The remortgage market right now in the UK is booming. Lenders are bending over backwards to meet demand. The choice of remortgaging products available is now huge. Are you considering to remortgage and wondering why you should consider using a remortgaging mortgage advisor?
Around a third of all home loans made in the UK are actually remortgages.
The number of remortgaging approvals saw a 15% year-on-year rise to 30,200 in July 2019. That’s the fastest increase since May 2018.
What are the reasons for this flurry in activity according to the Financial Times? It’s all driven by low interest rates, a strong labour market and despite persistent uncertainty over Brexit.
Today, more of us would sooner not go down the DIY remortgage route. We’re opting instead to get expert help. In fact, more than 66% of people are now choosing to have their remortgage deals arranged by their mortgage broker.
There are good reasons for using a qualified and regulated mortgage advisor for your remortgage.
1. You Cut Through the Complexity
There are so many different re-mortgaging products now on the market. So you’ve more decisions to make than ever.
Although when you re-mortgage, you’re in essence ‘switching’ products, there’s a lot more to bear in mind.
- Should you opt for a fixed-term product? (Five-year fixes are currently the most popular re-mortgaging choice). Or choose a tracker or discounted product?
- Do you want to make over-payments?
- Should you borrow more to release equity?
- Is the product portable?
- Will you have to pay any of these? Early exemption fee? Booking fee? Valuation fee? Arrangement fee? Conveyancing fee?
- Finally, will you even qualify under your current financial situation if you apply?
A good mortgage broker won’t even start to suggest the right product for you until he has assessed your current mortgage, your financial situation and your future plans.
Having that impartial advice and oversight can make life much easier when you’re re-mortgaging.
2. You Could End Up Missing Opportunities
For most people, their mortgage is their biggest financial commitment. So it’s a no-brainer that your largest debt can give you your largest savings.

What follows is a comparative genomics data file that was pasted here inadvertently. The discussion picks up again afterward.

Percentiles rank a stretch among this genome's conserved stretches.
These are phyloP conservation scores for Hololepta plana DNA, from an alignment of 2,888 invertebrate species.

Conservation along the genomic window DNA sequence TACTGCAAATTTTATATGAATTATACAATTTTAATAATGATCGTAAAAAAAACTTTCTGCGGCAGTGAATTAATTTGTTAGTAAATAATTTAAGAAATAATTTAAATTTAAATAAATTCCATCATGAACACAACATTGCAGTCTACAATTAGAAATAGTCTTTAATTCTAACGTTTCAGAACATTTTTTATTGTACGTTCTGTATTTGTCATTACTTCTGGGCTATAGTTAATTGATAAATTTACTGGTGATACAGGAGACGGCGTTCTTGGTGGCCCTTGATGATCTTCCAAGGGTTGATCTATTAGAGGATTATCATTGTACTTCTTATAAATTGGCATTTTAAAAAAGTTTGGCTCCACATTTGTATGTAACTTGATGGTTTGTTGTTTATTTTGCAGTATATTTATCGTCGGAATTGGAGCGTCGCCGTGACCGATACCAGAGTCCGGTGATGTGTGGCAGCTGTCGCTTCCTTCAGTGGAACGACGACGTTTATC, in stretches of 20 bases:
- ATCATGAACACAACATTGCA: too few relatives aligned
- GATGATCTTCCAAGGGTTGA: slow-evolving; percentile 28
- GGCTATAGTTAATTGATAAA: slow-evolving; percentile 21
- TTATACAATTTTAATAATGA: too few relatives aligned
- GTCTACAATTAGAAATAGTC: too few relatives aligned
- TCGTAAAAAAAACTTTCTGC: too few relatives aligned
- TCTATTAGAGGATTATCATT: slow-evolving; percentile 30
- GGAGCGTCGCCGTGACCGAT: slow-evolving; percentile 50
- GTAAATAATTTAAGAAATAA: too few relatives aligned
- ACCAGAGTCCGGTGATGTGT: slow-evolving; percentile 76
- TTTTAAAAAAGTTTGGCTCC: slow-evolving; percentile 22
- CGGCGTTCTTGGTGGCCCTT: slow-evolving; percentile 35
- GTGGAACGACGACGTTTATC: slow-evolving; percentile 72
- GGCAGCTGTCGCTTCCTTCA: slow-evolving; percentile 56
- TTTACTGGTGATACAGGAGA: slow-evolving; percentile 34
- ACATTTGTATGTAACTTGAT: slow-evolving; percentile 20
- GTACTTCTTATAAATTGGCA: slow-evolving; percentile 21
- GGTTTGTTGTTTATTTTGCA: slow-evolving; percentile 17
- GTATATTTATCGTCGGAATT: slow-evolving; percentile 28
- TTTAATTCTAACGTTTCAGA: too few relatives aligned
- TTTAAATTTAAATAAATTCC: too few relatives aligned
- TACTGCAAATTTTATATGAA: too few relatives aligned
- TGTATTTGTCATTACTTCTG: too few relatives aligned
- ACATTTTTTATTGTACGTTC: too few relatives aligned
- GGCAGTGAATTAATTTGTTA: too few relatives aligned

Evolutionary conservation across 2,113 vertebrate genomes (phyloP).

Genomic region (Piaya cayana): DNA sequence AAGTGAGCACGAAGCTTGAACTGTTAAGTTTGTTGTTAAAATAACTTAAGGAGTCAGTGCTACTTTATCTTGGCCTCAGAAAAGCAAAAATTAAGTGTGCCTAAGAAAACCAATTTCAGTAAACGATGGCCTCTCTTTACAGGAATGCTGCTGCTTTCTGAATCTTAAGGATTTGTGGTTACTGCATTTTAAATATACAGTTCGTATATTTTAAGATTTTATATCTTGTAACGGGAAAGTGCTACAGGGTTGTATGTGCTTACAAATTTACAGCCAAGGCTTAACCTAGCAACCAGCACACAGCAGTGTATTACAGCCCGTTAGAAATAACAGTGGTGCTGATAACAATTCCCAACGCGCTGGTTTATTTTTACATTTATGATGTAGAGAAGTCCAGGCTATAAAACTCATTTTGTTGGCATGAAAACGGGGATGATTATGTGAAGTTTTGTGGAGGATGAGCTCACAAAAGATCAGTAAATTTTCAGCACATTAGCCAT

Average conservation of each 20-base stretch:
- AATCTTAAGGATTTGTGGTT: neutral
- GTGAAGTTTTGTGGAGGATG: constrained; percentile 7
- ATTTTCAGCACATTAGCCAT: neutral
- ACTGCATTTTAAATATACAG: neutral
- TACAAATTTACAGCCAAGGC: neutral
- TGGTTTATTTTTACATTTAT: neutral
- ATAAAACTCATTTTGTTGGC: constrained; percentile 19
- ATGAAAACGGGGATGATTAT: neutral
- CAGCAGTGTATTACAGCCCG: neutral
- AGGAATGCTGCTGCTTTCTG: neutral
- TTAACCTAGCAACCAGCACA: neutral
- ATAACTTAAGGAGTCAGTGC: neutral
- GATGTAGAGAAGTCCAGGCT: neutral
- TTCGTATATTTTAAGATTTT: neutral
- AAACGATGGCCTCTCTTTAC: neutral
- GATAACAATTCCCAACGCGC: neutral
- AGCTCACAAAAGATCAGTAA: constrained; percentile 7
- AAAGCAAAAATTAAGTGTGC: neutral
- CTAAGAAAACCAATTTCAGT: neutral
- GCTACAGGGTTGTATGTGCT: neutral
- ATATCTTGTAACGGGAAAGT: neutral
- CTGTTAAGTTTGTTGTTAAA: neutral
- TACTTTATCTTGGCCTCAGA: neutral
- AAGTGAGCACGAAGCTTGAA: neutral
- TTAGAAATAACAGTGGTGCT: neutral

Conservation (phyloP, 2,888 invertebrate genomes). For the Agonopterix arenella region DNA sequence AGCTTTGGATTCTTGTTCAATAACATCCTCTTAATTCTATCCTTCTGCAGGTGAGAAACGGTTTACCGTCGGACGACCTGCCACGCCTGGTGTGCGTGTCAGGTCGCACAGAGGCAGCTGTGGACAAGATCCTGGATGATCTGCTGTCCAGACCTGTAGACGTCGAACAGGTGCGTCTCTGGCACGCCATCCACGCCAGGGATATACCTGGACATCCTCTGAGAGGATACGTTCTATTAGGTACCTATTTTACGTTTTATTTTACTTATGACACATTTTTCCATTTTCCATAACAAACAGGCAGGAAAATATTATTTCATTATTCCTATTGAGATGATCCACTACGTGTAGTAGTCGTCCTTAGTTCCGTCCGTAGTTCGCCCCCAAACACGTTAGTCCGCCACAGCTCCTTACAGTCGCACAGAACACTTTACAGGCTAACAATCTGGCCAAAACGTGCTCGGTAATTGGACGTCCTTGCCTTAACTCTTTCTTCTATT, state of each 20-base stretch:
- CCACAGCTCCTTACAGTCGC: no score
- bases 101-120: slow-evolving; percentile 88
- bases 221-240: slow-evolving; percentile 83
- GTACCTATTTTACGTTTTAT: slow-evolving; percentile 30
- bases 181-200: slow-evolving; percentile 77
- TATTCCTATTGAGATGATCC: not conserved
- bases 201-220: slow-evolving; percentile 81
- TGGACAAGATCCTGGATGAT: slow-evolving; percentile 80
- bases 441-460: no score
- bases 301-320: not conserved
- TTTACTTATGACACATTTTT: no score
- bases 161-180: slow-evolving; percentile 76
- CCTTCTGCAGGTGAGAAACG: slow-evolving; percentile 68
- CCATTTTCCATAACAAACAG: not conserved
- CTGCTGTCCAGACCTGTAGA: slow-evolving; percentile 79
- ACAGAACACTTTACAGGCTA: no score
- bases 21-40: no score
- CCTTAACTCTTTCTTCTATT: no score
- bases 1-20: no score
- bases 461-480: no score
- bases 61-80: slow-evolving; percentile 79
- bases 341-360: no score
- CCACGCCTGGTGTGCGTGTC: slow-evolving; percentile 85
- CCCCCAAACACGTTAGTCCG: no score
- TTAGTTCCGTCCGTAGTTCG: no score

Sometimes, when you switch from your lender’s SVR (standard variable rate) to a cheaper fixed rate, this can be £1,000s each year.
When sums this large are at stake, it’s vital you have a full grasp of the complexities. You need to understand the nuances involved with any re-mortgaging products you’re considering.
Failing to understand such a huge expenditure could have a big impact. This is particularly if you’re already struggling in the current economy.
3. You’ll be Able to Cut Through the Confusion with a Remortgaging Mortgage Advisor
In 2019, there are so many re-mortgages on offer in the marketplace. So it’s nigh on impossible for any single person to research them all.
Yes, it has become simpler thanks to comparison websites. But there are two important differences between these websites and a broker.
Comparison sites will crunch your figures and weigh up the mortgages that are generally available for them to consider.
But, generally, they won’t have access to any broker exclusive deals negotiated with a bank or building society. Nor will they give you full oversight of the terms and conditions or let you know if you’re actually eligible.
Whatever your circumstances, a broker is much more likely to find a deal for you. Perhaps you’ve changed job, retired, become self-employed, have old debts or an unusual home? Often you won’t find these deals on a comparison site.
4. You’ll Save Time and Paperwork with a Remortgaging Mortgage Advisor
Neither will the website help you to actually get the mortgage. They will present you with the offers available to them – and then it’s all up to you.
A good broker will source you the market-leading deals you’d not be able to get elsewhere. He’ll also handle the whole application for you.
5. You get an extra layer of security
A broker will be able to quickly source a relevant product that fits your credit history. But most important he or she will offer an extra layer of protection if things go wrong. That will carry more clout with lenders to ease acceptance on otherwise unobtainable re-mortgages.
Final Word to the Wise
How do mortgage brokers make money? They do this in one of two ways. They either receive a commission fee from the lender. It doesn’t affect what you pay and will always be disclosed to borrowers. Or they’ll charge you an upfront broker fee.
Mortgage brokers are regulated by the FCA. So the fact they earn commission shouldn’t influence their recommendation. The advice should be genuinely unbiased.
Do you need help from a re-mortgaging advisor who’ll sit down with you to answer all of your questions and walk you through the process?